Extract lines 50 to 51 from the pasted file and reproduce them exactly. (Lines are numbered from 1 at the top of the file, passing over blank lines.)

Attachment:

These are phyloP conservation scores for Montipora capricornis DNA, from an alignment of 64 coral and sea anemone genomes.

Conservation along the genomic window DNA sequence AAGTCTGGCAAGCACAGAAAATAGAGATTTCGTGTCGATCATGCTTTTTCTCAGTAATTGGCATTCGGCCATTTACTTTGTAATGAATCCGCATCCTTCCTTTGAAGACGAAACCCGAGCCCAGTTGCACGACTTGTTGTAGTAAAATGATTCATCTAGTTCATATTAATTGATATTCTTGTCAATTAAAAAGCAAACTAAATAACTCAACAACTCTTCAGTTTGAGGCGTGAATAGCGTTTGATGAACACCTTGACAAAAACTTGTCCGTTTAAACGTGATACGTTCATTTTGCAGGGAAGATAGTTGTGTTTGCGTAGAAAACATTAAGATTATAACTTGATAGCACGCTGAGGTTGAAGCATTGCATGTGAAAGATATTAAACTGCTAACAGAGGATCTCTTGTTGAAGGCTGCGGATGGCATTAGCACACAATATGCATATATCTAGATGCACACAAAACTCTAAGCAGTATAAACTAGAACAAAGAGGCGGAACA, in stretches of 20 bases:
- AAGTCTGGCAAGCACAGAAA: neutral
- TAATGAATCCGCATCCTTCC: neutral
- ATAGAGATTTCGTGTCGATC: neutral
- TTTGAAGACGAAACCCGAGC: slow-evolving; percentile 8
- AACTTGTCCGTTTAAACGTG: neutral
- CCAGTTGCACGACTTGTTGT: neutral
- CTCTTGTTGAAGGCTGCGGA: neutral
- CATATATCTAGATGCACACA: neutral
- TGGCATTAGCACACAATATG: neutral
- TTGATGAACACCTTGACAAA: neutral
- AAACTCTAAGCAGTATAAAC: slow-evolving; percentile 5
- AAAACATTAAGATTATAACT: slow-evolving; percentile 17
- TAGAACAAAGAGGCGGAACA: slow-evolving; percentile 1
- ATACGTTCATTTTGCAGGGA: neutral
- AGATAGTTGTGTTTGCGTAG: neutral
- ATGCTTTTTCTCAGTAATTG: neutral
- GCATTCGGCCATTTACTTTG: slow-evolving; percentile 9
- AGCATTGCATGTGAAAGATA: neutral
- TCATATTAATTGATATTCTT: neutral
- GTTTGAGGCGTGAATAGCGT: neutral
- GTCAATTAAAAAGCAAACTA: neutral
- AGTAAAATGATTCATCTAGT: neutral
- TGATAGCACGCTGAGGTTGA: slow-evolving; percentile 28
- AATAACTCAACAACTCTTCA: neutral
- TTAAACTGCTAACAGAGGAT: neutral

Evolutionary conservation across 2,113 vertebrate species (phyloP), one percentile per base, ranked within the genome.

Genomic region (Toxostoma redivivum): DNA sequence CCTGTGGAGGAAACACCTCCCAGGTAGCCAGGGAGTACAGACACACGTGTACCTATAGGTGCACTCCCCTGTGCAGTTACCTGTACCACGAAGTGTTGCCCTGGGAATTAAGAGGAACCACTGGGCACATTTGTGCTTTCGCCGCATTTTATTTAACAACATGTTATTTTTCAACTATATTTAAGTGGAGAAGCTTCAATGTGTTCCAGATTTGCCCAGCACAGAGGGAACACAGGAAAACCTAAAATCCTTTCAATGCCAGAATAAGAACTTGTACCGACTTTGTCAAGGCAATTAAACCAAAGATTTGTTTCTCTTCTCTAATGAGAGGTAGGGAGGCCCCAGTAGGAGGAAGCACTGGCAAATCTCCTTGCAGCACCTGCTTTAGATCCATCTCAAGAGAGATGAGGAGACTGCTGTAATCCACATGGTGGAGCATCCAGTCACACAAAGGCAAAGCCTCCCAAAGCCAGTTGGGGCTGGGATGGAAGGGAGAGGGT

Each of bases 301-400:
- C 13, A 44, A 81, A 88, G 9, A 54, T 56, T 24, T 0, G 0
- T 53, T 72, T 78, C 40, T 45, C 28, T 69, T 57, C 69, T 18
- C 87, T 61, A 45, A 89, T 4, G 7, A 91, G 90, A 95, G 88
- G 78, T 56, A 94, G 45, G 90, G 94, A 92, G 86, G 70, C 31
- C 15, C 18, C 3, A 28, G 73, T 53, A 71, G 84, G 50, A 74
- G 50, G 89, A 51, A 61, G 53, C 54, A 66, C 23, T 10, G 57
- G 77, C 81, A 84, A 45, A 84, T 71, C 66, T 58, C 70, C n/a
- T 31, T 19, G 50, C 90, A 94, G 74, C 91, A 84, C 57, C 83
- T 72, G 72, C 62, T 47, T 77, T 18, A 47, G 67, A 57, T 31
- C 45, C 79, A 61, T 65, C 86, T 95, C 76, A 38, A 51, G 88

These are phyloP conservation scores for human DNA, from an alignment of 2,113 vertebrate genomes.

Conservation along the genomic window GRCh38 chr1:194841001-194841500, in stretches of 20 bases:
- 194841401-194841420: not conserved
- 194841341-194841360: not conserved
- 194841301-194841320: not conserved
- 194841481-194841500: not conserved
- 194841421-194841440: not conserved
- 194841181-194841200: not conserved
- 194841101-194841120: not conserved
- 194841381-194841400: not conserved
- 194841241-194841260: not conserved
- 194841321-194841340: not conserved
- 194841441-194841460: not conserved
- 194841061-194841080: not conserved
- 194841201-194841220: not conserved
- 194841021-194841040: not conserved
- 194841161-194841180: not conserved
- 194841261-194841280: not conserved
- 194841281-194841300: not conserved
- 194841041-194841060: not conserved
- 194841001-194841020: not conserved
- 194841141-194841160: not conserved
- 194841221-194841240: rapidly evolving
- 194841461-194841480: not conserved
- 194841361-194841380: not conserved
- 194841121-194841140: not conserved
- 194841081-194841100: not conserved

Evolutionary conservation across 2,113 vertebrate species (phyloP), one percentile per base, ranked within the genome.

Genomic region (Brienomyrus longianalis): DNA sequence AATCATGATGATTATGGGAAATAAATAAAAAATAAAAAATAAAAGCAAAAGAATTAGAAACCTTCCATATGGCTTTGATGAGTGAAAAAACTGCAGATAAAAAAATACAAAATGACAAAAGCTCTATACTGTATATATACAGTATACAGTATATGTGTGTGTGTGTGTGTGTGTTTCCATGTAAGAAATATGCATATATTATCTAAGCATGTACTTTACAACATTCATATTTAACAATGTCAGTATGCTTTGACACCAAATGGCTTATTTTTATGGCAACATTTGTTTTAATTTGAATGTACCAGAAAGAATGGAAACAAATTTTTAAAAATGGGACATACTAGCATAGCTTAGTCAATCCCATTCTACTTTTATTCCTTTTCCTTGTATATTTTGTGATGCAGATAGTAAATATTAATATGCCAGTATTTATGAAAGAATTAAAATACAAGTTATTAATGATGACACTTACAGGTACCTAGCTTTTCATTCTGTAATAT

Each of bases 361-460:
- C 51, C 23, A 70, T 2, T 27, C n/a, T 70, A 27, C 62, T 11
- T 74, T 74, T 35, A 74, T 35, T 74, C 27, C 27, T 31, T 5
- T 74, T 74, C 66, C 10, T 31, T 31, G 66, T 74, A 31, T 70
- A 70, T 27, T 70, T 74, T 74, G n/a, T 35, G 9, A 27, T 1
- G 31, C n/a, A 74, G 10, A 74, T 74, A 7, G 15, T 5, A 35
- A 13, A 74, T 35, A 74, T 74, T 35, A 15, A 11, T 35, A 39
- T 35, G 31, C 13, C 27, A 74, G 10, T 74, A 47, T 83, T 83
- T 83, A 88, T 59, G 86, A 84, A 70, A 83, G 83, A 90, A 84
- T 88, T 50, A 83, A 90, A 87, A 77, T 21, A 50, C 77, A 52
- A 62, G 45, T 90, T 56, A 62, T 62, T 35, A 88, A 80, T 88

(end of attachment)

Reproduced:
- 194841381-194841400: not conserved
- 194841241-194841260: not conserved